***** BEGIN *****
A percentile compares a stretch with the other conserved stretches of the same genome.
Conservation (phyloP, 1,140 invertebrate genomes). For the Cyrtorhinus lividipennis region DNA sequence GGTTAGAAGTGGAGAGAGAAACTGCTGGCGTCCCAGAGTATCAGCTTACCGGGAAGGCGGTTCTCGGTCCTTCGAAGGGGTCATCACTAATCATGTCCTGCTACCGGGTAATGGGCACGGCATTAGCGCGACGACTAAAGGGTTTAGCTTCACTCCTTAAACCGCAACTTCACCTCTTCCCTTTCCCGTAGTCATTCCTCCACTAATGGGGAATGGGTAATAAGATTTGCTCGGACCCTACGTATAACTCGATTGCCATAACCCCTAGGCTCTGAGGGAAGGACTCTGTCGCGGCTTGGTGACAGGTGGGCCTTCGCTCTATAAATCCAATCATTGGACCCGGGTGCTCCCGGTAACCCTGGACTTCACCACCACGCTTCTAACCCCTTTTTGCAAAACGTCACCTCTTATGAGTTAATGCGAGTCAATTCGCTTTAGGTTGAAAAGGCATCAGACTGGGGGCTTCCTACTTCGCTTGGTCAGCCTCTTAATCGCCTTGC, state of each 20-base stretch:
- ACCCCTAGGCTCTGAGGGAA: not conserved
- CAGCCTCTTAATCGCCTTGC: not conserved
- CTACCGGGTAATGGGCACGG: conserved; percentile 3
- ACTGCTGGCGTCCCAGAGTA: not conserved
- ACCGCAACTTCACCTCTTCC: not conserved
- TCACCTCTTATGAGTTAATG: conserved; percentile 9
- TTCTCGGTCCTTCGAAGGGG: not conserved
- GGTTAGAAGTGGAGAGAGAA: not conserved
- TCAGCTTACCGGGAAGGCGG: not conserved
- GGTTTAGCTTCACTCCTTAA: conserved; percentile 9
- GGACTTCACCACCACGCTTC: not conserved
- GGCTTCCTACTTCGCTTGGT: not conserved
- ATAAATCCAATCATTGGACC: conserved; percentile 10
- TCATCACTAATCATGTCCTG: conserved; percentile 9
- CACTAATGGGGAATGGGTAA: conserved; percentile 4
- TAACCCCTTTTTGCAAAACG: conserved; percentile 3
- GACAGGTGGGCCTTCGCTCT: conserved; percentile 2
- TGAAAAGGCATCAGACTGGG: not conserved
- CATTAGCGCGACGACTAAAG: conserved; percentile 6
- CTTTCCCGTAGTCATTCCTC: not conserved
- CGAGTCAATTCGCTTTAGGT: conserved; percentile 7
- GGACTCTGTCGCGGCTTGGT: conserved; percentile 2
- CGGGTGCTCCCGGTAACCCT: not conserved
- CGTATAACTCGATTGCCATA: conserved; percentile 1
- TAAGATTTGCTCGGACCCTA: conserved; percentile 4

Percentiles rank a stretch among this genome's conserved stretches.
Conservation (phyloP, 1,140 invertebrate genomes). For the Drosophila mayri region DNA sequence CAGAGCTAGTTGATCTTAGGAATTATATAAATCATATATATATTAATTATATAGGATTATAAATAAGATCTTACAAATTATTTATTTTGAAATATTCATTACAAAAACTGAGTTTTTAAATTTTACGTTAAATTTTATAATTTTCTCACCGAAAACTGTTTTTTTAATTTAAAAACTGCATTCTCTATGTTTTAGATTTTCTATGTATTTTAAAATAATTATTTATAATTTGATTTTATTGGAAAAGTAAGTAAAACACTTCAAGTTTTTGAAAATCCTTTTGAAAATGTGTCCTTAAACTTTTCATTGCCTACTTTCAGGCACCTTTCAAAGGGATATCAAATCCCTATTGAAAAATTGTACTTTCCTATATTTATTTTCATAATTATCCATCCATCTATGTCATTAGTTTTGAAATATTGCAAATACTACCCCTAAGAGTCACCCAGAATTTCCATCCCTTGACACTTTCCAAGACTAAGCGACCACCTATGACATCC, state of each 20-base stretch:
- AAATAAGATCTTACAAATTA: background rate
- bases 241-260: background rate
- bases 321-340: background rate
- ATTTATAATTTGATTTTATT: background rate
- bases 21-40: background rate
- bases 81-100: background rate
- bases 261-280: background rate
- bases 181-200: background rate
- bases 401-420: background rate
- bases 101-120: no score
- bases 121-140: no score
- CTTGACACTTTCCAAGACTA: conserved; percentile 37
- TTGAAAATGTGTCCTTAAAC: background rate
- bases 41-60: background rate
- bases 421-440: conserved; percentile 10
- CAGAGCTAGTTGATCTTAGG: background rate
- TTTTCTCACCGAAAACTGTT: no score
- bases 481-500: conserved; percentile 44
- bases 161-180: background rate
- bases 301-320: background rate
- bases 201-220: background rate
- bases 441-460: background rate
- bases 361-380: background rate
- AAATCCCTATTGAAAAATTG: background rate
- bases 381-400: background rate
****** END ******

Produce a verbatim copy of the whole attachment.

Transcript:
A percentile compares a stretch with the other conserved stretches of the same genome.
Conservation (phyloP, 1,140 invertebrate genomes). For the Cyrtorhinus lividipennis region DNA sequence GGTTAGAAGTGGAGAGAGAAACTGCTGGCGTCCCAGAGTATCAGCTTACCGGGAAGGCGGTTCTCGGTCCTTCGAAGGGGTCATCACTAATCATGTCCTGCTACCGGGTAATGGGCACGGCATTAGCGCGACGACTAAAGGGTTTAGCTTCACTCCTTAAACCGCAACTTCACCTCTTCCCTTTCCCGTAGTCATTCCTCCACTAATGGGGAATGGGTAATAAGATTTGCTCGGACCCTACGTATAACTCGATTGCCATAACCCCTAGGCTCTGAGGGAAGGACTCTGTCGCGGCTTGGTGACAGGTGGGCCTTCGCTCTATAAATCCAATCATTGGACCCGGGTGCTCCCGGTAACCCTGGACTTCACCACCACGCTTCTAACCCCTTTTTGCAAAACGTCACCTCTTATGAGTTAATGCGAGTCAATTCGCTTTAGGTTGAAAAGGCATCAGACTGGGGGCTTCCTACTTCGCTTGGTCAGCCTCTTAATCGCCTTGC, state of each 20-base stretch:
- ACCCCTAGGCTCTGAGGGAA: not conserved
- CAGCCTCTTAATCGCCTTGC: not conserved
- CTACCGGGTAATGGGCACGG: conserved; percentile 3
- ACTGCTGGCGTCCCAGAGTA: not conserved
- ACCGCAACTTCACCTCTTCC: not conserved
- TCACCTCTTATGAGTTAATG: conserved; percentile 9
- TTCTCGGTCCTTCGAAGGGG: not conserved
- GGTTAGAAGTGGAGAGAGAA: not conserved
- TCAGCTTACCGGGAAGGCGG: not conserved
- GGTTTAGCTTCACTCCTTAA: conserved; percentile 9
- GGACTTCACCACCACGCTTC: not conserved
- GGCTTCCTACTTCGCTTGGT: not conserved
- ATAAATCCAATCATTGGACC: conserved; percentile 10
- TCATCACTAATCATGTCCTG: conserved; percentile 9
- CACTAATGGGGAATGGGTAA: conserved; percentile 4
- TAACCCCTTTTTGCAAAACG: conserved; percentile 3
- GACAGGTGGGCCTTCGCTCT: conserved; percentile 2
- TGAAAAGGCATCAGACTGGG: not conserved
- CATTAGCGCGACGACTAAAG: conserved; percentile 6
- CTTTCCCGTAGTCATTCCTC: not conserved
- CGAGTCAATTCGCTTTAGGT: conserved; percentile 7
- GGACTCTGTCGCGGCTTGGT: conserved; percentile 2
- CGGGTGCTCCCGGTAACCCT: not conserved
- CGTATAACTCGATTGCCATA: conserved; percentile 1
- TAAGATTTGCTCGGACCCTA: conserved; percentile 4

Percentiles rank a stretch among this genome's conserved stretches.
Conservation (phyloP, 1,140 invertebrate genomes). For the Drosophila mayri region DNA sequence CAGAGCTAGTTGATCTTAGGAATTATATAAATCATATATATATTAATTATATAGGATTATAAATAAGATCTTACAAATTATTTATTTTGAAATATTCATTACAAAAACTGAGTTTTTAAATTTTACGTTAAATTTTATAATTTTCTCACCGAAAACTGTTTTTTTAATTTAAAAACTGCATTCTCTATGTTTTAGATTTTCTATGTATTTTAAAATAATTATTTATAATTTGATTTTATTGGAAAAGTAAGTAAAACACTTCAAGTTTTTGAAAATCCTTTTGAAAATGTGTCCTTAAACTTTTCATTGCCTACTTTCAGGCACCTTTCAAAGGGATATCAAATCCCTATTGAAAAATTGTACTTTCCTATATTTATTTTCATAATTATCCATCCATCTATGTCATTAGTTTTGAAATATTGCAAATACTACCCCTAAGAGTCACCCAGAATTTCCATCCCTTGACACTTTCCAAGACTAAGCGACCACCTATGACATCC, state of each 20-base stretch:
- AAATAAGATCTTACAAATTA: background rate
- bases 241-260: background rate
- bases 321-340: background rate
- ATTTATAATTTGATTTTATT: background rate
- bases 21-40: background rate
- bases 81-100: background rate
- bases 261-280: background rate
- bases 181-200: background rate
- bases 401-420: background rate
- bases 101-120: no score
- bases 121-140: no score
- CTTGACACTTTCCAAGACTA: conserved; percentile 37
- TTGAAAATGTGTCCTTAAAC: background rate
- bases 41-60: background rate
- bases 421-440: conserved; percentile 10
- CAGAGCTAGTTGATCTTAGG: background rate
- TTTTCTCACCGAAAACTGTT: no score
- bases 481-500: conserved; percentile 44
- bases 161-180: background rate
- bases 301-320: background rate
- bases 201-220: background rate
- bases 441-460: background rate
- bases 361-380: background rate
- AAATCCCTATTGAAAAATTG: background rate
- bases 381-400: background rate